Astyr Tyr didn't know everything about being Aesir, but she had learned enough in last two years to know that she needed to run. The branches of trees whipped past her face as she zig-zagged through the dark forest. She could hear Gunnar's breathing as he ran near her, even over the pounding of her blood in her ears. They had been running for at least two hours and she could tell from the sound of his breathing that he was starting to run out of energy. A feeling of panic tried to claw its way up her spine at the thought of Gunnar being helpless in front of the men chasing them.
Something sang as it flew inches from her head but she didn't stop or turn around to see what it was. She made another sharp turn and angled toward Gunnar. They had both been warned about what would happen if they were caught, and Astyr wanted to make sure that she did everything she could to protect her best friend, and herself.
The moon was just bright enough so that Astyr could make out the dark forms of trees as she ran by them. Most were fir or spruce, their needles sighing in the soft breeze. There was an occasional silvery flash as the pale bark of an aspen flew by. The ground was a soft blanket of dead plant matter that somewhat muffled her footfalls as she ran. The cool night air was faintly perfumed with the vanilla scent of the Douglas firs. Astyr loved the forest that she had come to know since she moved to the mountains with her parents, but she was scared that this might be her last run through her beloved trees.
Even as she ran she couldn't help but remember her last conversation before she went out to hunt deer with Gunnar.
Her father had been standing beside the large fireplace in the gathering room of their house looking into the flames, deep in thought. He looked up as Astyr and Gunnar walked into the room with their bows in hand, arrows stowed in quivers slung across their backs. Tyr's eyes lit up as he looked at his daughter. Astyr had not changed a bit since she turned sixteen, but she had the full-grown beauty of a woman. The fact that she looked so much like her mother never failed to please him. Tyr took in her warm, dark clothes, sturdy hunting boots, and weapon and his brows creased in thought.
"I'm not sure if tonight is good for hunting, Astyr," he said in a low, tired voice.
Astyr frowned in disappointment. She had been cooped up in their majestic mountain lodge for two whole weeks and she really wanted to get out for a bit. Gunnar's arrival seemed like the perfect chance.
"Dad," she pleaded. It still gave her a thrill to be able to call him that. "I'll be with Gunnar and we'll stay on this side of the mountain. Please. I really need to get out and get some fresh air."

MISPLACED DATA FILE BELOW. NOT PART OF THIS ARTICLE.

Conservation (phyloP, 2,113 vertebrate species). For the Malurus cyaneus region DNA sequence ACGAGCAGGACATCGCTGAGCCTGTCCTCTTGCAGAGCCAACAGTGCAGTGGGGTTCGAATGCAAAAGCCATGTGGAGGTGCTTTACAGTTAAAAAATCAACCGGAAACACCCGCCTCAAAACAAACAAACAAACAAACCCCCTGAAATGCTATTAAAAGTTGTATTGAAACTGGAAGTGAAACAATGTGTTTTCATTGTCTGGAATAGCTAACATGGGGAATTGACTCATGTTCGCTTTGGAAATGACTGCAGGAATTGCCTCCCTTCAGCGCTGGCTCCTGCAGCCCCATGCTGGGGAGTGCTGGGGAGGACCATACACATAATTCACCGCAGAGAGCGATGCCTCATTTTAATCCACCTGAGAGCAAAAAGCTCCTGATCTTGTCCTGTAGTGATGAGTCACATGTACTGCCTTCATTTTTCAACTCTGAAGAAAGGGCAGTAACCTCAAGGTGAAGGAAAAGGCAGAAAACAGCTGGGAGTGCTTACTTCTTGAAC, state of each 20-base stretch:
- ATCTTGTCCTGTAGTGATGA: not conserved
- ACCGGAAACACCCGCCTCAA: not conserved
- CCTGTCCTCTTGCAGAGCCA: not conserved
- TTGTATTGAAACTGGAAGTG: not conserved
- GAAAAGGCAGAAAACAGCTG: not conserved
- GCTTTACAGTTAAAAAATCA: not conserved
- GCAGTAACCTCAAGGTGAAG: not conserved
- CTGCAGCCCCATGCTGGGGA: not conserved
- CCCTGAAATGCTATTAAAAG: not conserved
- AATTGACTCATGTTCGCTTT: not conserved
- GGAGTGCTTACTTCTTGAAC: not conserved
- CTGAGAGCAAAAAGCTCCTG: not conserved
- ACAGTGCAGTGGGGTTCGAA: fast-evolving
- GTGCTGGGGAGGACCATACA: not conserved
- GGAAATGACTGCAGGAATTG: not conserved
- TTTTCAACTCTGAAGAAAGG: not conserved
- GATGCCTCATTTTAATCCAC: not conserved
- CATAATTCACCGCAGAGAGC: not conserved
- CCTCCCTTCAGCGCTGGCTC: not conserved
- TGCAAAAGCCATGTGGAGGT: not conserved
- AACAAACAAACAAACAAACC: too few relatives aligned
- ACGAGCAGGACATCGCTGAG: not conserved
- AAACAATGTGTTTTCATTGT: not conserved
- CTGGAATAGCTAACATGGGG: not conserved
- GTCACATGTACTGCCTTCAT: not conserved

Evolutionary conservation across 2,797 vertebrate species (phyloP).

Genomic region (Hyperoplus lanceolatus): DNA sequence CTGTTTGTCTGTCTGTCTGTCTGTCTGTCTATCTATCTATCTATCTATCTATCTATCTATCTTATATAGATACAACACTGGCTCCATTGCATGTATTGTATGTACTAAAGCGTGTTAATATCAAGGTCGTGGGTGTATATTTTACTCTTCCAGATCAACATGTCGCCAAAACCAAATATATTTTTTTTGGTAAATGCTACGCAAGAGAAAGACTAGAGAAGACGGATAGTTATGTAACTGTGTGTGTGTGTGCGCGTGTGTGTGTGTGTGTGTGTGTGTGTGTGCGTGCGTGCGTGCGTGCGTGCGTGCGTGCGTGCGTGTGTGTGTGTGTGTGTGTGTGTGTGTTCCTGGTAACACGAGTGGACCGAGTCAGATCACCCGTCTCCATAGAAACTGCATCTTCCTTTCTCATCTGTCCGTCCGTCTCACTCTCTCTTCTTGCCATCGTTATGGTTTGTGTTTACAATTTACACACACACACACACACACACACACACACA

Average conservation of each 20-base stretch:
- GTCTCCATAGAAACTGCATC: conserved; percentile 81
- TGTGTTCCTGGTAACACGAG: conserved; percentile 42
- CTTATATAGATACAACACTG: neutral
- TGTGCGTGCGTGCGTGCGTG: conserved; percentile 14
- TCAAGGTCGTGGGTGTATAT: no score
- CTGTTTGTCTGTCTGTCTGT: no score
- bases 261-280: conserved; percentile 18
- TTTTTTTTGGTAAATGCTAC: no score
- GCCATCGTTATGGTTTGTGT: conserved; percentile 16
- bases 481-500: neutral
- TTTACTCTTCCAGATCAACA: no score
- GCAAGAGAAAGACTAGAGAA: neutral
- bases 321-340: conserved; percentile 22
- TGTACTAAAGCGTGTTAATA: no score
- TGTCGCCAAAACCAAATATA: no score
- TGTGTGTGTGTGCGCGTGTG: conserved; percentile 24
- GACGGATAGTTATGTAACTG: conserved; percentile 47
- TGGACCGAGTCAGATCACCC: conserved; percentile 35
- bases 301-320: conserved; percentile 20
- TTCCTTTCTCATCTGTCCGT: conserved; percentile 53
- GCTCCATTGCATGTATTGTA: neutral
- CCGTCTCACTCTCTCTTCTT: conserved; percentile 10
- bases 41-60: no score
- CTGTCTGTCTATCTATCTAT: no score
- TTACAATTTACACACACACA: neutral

"I know, Astyr," he said kindly, "but I'm worried about what might be out there. I've heard some strange things from my contacts and I'm not sure what's going on."
Astyr stopped herself from rolling her eyes. She wasn't in the habit of behaving disrespectfully to her father. She walked over to him and put her hand on the soft sleeve of his gray sweater. She could feel the solidness of his muscles and the warmth that radiated off of him. It made her feel better to touch him, to reassure herself that he was really there. There for her. They had lost so much time.
She smiled up at him warmly and squeezed his arm.
"Dad, I know you still worry about me," she tried to sound understanding but firm. "But I'm not a little girl anymore. I'm fully grown and capable of protecting myself. You have to try to remember that."
Tyr tried to suppress a smile at that but the corners of his mouth betrayed him. Astyr caught the slight movement and grinned, knowing that the battle was won.
She pressed her case while Tyr was disarmed. "Dad, I'll be with Gunnar and we won't be more than five miles from the house. If we see or hear anything unusual, we'll come straight back. I promise." She held her breath waiting for him to acquiesce.
Tyr closed his eyes and covered her hand with his own large hand. He opened his eyes and looked down at his precious little girl. No matter how old she got, he would always think of her as the little girl that he had been deprived of for so long.
"Fine," he breathed out reluctantly, "but no more than five miles. And I want you home before dawn whether you find any deer or not. Understand?"
Astyr reached up and kissed him on his cheek in excitement and gratitude. She couldn't keep from grinning widely. This house had started to feel like a prison and she couldn't wait to get back out into the forest again.